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Meterorite Maid

Kīhei librarian collects cosmic debris.

July 28, 2011
Cindy Schumacher

“My parents recall taking me to Meteor Crater in Arizona as a young child… they say that even at age 5, I knew exactly what caused the crater,” she said.

Latimer has a long-time fascination with meteorites—space objects that pelt the Earth, depositing valuable data from the solar system on a daily basis—collecting this cosmic debris for over a decade.

“One year as I was looking for unique Christmas gifts online, I was astonished to find that meteorites were available for the public to buy,” she said. “My computer allows me to view collections from around the world, find out what is new, and converse with fellow collectors, dealers and scientists.”

Article Photos

Final mission. Kīhei resident and Kahului Public Library Children’s Librarian Tracy Latimer, a space enthusiast and long-time meteorite collector, was on cloud nine when she won tickets to attend the launch of the final flight of the space shuttle Atlantis on July 8, which marked the end of the 30-year program. “It was a fantastic experience,” she said.

Photo: Mary Kate Smith

She is now the proud owner of meteorite specimens from all seven continents and more than 300 unique finds.

Scientists classify meteorites into groups according to their structure, chemical and isotopic composition and mineralogy.

“Meteorites come in three basic flavors—iron, stony-iron and stony,” Latimer said. “There are further special sub-groups depending on origin and composition.”

Iron meteorites are sorted by their crystal structure types and metallic composition. Stony-irons are mixes of stone and iron, and come in two sub-groups—pallasites and mesosiderites. Pallasites are translucent olivine crystals in a web of metal. Mesosiderites have less crystal and rockier components. Stony meteorites contain tiny grains called “chondrules” that were formed at the beginning of the solar system.

“Ideally, I’d like pieces from every unique fall or find, but that isn’t in my budget,” Latimer said. She has been working on collecting a representative piece from each specimen type. “My first meteorite was a skeletal Imilac [a meteorite found in the Atacama Desert of Northern Chile in 1822] with all the olivine weathered away; however, I find it hard to turn down nice pallasites, which are as beautiful as stained glass windows,” she said.

Building a meteorite collection can be a great challenge and adventure.

“I’ve only been able to attend one trade show, but came away wishing I could go to more,” said Latimer.

Many of her purchases have been on eBay, although if she wants a particular meteorite, she has more luck looking at individual dealer’s stock.

“Sometimes I will trade or sell off a smaller piece to upgrade, if it’s possible,” she said.

“I’d love to participate in a hunt for meteorites sometime, but I’d have to go some distance to search for a strewn field, which is a roughly oval pattern where meteorites land,” said Latimer.

The rocks in Hawai‘i closely resemble meteorites. Their iron content is even high enough to fool a metal detector, which makes visual inspection not too useful in the islands.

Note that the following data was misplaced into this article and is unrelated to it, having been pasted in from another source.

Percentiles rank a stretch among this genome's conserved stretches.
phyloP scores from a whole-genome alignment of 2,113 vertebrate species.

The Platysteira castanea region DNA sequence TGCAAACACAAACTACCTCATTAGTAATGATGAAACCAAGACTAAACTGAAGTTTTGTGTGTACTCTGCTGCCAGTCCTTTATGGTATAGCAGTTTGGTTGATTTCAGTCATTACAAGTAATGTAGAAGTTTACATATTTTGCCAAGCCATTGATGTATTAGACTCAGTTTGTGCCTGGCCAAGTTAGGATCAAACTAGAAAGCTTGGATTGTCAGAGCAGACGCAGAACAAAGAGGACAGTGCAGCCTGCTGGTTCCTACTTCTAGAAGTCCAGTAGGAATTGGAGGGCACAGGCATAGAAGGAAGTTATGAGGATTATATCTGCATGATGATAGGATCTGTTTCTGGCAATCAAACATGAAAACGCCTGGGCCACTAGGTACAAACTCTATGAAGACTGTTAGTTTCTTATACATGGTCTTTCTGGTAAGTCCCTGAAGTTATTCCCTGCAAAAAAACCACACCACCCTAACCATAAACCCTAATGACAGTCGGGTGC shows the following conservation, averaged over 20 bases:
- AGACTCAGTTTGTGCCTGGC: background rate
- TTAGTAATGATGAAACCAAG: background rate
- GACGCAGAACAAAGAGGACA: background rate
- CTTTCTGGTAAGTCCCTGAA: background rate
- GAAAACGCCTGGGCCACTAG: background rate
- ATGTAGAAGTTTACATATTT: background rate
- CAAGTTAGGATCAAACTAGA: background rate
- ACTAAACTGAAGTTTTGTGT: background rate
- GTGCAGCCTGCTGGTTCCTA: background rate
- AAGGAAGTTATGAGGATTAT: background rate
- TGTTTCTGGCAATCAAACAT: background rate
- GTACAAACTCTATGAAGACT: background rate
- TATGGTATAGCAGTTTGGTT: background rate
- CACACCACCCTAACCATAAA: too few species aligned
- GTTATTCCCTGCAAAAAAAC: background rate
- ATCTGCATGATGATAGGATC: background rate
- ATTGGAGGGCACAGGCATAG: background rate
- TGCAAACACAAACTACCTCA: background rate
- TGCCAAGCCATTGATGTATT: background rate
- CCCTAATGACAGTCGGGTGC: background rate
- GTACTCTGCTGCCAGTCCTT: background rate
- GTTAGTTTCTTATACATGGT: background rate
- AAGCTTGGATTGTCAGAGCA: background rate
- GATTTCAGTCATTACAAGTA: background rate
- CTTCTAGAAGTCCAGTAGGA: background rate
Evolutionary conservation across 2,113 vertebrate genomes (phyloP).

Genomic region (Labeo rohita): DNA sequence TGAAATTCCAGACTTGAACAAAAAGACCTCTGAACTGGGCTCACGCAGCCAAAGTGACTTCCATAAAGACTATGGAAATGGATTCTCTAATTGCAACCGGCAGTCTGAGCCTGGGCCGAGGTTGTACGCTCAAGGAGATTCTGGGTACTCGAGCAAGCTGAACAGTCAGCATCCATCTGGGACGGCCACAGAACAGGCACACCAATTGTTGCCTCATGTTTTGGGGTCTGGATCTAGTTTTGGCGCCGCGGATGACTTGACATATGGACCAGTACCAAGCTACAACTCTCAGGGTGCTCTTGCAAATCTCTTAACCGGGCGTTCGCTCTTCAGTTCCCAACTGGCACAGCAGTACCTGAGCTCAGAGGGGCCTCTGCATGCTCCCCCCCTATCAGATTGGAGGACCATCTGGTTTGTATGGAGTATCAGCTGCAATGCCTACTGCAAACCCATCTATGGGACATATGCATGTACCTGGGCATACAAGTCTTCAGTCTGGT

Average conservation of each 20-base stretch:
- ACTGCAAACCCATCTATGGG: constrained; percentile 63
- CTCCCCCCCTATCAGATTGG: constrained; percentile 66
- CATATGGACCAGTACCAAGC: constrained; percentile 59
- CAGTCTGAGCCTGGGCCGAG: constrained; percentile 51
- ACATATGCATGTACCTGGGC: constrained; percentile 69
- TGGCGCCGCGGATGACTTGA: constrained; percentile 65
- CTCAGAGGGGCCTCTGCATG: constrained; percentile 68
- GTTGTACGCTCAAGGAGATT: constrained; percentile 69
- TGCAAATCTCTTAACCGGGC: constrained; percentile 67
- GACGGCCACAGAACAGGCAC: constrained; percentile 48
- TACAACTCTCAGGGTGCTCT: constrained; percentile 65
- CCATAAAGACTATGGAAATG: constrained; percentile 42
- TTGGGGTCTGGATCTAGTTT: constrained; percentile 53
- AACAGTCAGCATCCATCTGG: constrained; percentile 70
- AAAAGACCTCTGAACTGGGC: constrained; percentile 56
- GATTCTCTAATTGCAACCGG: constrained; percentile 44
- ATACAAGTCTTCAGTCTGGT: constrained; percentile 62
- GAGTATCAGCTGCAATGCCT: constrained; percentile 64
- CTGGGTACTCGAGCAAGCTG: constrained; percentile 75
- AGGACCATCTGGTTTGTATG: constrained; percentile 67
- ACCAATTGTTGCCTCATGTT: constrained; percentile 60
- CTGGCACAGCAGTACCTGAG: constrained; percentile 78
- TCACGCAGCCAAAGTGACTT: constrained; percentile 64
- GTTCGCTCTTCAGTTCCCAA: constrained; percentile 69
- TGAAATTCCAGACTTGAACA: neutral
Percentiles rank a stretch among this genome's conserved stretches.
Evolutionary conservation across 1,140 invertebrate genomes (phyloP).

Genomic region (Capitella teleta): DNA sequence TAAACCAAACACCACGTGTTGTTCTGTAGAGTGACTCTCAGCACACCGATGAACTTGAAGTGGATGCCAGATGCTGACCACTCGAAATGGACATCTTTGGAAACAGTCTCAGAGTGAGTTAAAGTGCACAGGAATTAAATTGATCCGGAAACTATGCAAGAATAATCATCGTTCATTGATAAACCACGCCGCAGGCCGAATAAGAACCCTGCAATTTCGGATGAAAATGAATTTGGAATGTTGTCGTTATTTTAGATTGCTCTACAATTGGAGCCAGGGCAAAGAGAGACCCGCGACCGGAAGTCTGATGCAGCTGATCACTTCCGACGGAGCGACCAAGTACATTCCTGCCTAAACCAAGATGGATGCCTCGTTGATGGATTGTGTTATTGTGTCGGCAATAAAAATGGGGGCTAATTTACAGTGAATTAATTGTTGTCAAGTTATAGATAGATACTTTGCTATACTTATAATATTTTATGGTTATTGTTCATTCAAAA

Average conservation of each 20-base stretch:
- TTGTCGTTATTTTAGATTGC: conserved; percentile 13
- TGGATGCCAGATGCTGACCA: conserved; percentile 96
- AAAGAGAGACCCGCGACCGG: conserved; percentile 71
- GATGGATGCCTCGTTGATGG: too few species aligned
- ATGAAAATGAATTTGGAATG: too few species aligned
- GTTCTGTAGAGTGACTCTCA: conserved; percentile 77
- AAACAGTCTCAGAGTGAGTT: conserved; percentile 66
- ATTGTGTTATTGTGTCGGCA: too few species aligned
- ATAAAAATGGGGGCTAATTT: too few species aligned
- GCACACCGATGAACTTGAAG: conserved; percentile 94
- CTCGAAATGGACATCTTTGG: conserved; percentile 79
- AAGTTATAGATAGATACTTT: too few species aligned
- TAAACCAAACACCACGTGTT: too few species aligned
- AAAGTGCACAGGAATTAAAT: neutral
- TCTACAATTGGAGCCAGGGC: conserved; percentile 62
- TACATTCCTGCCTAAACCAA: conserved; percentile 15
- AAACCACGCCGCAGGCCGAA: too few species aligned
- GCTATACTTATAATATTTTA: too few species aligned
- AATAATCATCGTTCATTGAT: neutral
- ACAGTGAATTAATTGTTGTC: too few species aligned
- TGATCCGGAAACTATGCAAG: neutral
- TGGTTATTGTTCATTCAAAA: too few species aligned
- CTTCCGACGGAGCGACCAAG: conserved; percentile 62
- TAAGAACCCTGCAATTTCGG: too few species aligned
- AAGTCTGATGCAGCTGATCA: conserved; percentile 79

“Couple that with a climate that is hard on metal and I wouldn’t have much luck finding them here,” she said. “However, I do own a small piece of ‘Honolulu,’ which is the name of one of two meteorites that did fall in our state.”

“I am a big advocate of getting kids interested in science, and find meteorites are a good tangible way to get them started,” said Latimer, who provides outstanding books and resources at the library. She has given several talks locally about meteorites to elementary and middle school students, and at the University of Hawai‘i Institute for Astronomy (UH IfA).

“Once the students realize that the rock they are handing around came from outer space, they are fascinated and the questions start to fly,” she said. “I keep some small specimens of unclassified meteorites handy to give out to interested students, and have one on my desk in the library.”

Recently, Latimer loaned out some of her lunar meteorites to a geologist at IfA for comparison studies of moon dust from the Apollo missions. Meteorites we find on Earth may have originated on the moon or Mars, or even in the asteroid belt, having been ejected into space by large asteroid impacts.

Latimer also works closely with IfA Astronomer and Education Outreach Specialist Dr. James (“JD”) Armstrong. Periodic outreach programs are held in the library, where Dr. Armstrong provides remote access to the Faulkes two-meter telescope on Haleakalā.

“We stream live pictures from the telescope down to the library and allow students to ‘drive’ the telescope,” she said.

It is entirely fitting that Latimer, a committed space enthusiast, actually won tickets to NASA’s Kennedy Space Center in Florida to view the final flight of the space shuttle Atlantis on July 8.

“It was a fantastic experience,” she said. “The sound of the launch penetrated through my whole body. Wow!

 
 

 

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